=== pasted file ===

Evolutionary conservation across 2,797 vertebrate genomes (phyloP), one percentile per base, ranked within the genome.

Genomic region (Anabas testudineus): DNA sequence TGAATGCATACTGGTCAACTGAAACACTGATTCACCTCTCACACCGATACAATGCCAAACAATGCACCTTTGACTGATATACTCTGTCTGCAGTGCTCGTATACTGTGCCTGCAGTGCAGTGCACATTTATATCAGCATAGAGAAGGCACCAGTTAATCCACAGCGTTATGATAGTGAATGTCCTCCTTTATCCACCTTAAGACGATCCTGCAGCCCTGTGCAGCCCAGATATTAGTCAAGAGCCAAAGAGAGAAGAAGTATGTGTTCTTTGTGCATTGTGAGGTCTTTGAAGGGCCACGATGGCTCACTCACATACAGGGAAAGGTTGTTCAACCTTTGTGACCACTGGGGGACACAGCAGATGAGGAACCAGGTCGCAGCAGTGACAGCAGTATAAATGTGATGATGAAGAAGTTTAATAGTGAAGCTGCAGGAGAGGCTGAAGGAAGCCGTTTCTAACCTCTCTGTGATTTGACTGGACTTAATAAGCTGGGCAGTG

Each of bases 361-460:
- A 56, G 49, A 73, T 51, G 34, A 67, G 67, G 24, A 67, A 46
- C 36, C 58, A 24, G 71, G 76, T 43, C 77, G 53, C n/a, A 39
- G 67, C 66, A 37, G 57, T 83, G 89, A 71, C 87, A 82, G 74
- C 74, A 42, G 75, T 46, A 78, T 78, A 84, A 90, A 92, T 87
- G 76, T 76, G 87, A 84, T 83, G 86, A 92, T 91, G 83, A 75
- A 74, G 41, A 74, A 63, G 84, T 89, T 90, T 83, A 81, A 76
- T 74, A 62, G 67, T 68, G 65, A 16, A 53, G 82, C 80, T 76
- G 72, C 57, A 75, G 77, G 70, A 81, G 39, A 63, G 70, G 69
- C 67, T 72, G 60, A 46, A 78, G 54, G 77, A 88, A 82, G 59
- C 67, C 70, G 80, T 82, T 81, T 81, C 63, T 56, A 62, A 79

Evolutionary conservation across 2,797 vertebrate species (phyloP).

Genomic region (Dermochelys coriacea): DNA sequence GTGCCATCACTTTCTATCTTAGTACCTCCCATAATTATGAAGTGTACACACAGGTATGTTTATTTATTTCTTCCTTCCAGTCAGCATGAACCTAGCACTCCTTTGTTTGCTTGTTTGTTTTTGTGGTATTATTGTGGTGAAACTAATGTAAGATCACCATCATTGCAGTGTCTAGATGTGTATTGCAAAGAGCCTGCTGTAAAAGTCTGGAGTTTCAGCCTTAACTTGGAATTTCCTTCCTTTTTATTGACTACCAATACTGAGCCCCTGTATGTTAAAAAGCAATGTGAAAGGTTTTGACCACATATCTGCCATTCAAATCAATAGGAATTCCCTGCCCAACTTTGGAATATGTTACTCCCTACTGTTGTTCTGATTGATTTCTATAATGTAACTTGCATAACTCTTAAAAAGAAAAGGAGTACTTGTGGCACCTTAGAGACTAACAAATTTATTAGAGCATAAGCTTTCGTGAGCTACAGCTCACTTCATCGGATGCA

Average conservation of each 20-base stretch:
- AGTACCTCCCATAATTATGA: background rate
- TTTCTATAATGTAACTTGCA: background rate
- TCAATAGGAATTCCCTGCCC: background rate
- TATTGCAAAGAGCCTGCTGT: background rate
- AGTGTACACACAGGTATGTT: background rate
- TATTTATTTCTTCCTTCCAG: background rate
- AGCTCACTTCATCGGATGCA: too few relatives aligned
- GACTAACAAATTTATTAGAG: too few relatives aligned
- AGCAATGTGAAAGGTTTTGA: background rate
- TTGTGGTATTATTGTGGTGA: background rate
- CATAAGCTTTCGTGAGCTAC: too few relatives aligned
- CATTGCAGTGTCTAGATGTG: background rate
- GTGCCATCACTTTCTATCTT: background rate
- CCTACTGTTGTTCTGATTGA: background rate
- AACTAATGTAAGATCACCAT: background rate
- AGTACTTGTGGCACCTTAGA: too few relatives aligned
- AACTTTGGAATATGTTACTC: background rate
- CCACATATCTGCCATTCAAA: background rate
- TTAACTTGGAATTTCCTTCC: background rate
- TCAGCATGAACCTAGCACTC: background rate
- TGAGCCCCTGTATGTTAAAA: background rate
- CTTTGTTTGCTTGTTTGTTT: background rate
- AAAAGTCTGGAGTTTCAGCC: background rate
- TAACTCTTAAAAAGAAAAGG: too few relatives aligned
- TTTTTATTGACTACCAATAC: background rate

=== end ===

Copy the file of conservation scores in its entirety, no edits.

Evolutionary conservation across 2,797 vertebrate genomes (phyloP), one percentile per base, ranked within the genome.

Genomic region (Anabas testudineus): DNA sequence TGAATGCATACTGGTCAACTGAAACACTGATTCACCTCTCACACCGATACAATGCCAAACAATGCACCTTTGACTGATATACTCTGTCTGCAGTGCTCGTATACTGTGCCTGCAGTGCAGTGCACATTTATATCAGCATAGAGAAGGCACCAGTTAATCCACAGCGTTATGATAGTGAATGTCCTCCTTTATCCACCTTAAGACGATCCTGCAGCCCTGTGCAGCCCAGATATTAGTCAAGAGCCAAAGAGAGAAGAAGTATGTGTTCTTTGTGCATTGTGAGGTCTTTGAAGGGCCACGATGGCTCACTCACATACAGGGAAAGGTTGTTCAACCTTTGTGACCACTGGGGGACACAGCAGATGAGGAACCAGGTCGCAGCAGTGACAGCAGTATAAATGTGATGATGAAGAAGTTTAATAGTGAAGCTGCAGGAGAGGCTGAAGGAAGCCGTTTCTAACCTCTCTGTGATTTGACTGGACTTAATAAGCTGGGCAGTG

Each of bases 361-460:
- A 56, G 49, A 73, T 51, G 34, A 67, G 67, G 24, A 67, A 46
- C 36, C 58, A 24, G 71, G 76, T 43, C 77, G 53, C n/a, A 39
- G 67, C 66, A 37, G 57, T 83, G 89, A 71, C 87, A 82, G 74
- C 74, A 42, G 75, T 46, A 78, T 78, A 84, A 90, A 92, T 87
- G 76, T 76, G 87, A 84, T 83, G 86, A 92, T 91, G 83, A 75
- A 74, G 41, A 74, A 63, G 84, T 89, T 90, T 83, A 81, A 76
- T 74, A 62, G 67, T 68, G 65, A 16, A 53, G 82, C 80, T 76
- G 72, C 57, A 75, G 77, G 70, A 81, G 39, A 63, G 70, G 69
- C 67, T 72, G 60, A 46, A 78, G 54, G 77, A 88, A 82, G 59
- C 67, C 70, G 80, T 82, T 81, T 81, C 63, T 56, A 62, A 79

Evolutionary conservation across 2,797 vertebrate species (phyloP).

Genomic region (Dermochelys coriacea): DNA sequence GTGCCATCACTTTCTATCTTAGTACCTCCCATAATTATGAAGTGTACACACAGGTATGTTTATTTATTTCTTCCTTCCAGTCAGCATGAACCTAGCACTCCTTTGTTTGCTTGTTTGTTTTTGTGGTATTATTGTGGTGAAACTAATGTAAGATCACCATCATTGCAGTGTCTAGATGTGTATTGCAAAGAGCCTGCTGTAAAAGTCTGGAGTTTCAGCCTTAACTTGGAATTTCCTTCCTTTTTATTGACTACCAATACTGAGCCCCTGTATGTTAAAAAGCAATGTGAAAGGTTTTGACCACATATCTGCCATTCAAATCAATAGGAATTCCCTGCCCAACTTTGGAATATGTTACTCCCTACTGTTGTTCTGATTGATTTCTATAATGTAACTTGCATAACTCTTAAAAAGAAAAGGAGTACTTGTGGCACCTTAGAGACTAACAAATTTATTAGAGCATAAGCTTTCGTGAGCTACAGCTCACTTCATCGGATGCA

Average conservation of each 20-base stretch:
- AGTACCTCCCATAATTATGA: background rate
- TTTCTATAATGTAACTTGCA: background rate
- TCAATAGGAATTCCCTGCCC: background rate
- TATTGCAAAGAGCCTGCTGT: background rate
- AGTGTACACACAGGTATGTT: background rate
- TATTTATTTCTTCCTTCCAG: background rate
- AGCTCACTTCATCGGATGCA: too few relatives aligned
- GACTAACAAATTTATTAGAG: too few relatives aligned
- AGCAATGTGAAAGGTTTTGA: background rate
- TTGTGGTATTATTGTGGTGA: background rate
- CATAAGCTTTCGTGAGCTAC: too few relatives aligned
- CATTGCAGTGTCTAGATGTG: background rate
- GTGCCATCACTTTCTATCTT: background rate
- CCTACTGTTGTTCTGATTGA: background rate
- AACTAATGTAAGATCACCAT: background rate
- AGTACTTGTGGCACCTTAGA: too few relatives aligned
- AACTTTGGAATATGTTACTC: background rate
- CCACATATCTGCCATTCAAA: background rate
- TTAACTTGGAATTTCCTTCC: background rate
- TCAGCATGAACCTAGCACTC: background rate
- TGAGCCCCTGTATGTTAAAA: background rate
- CTTTGTTTGCTTGTTTGTTT: background rate
- AAAAGTCTGGAGTTTCAGCC: background rate
- TAACTCTTAAAAAGAAAAGG: too few relatives aligned
- TTTTTATTGACTACCAATAC: background rate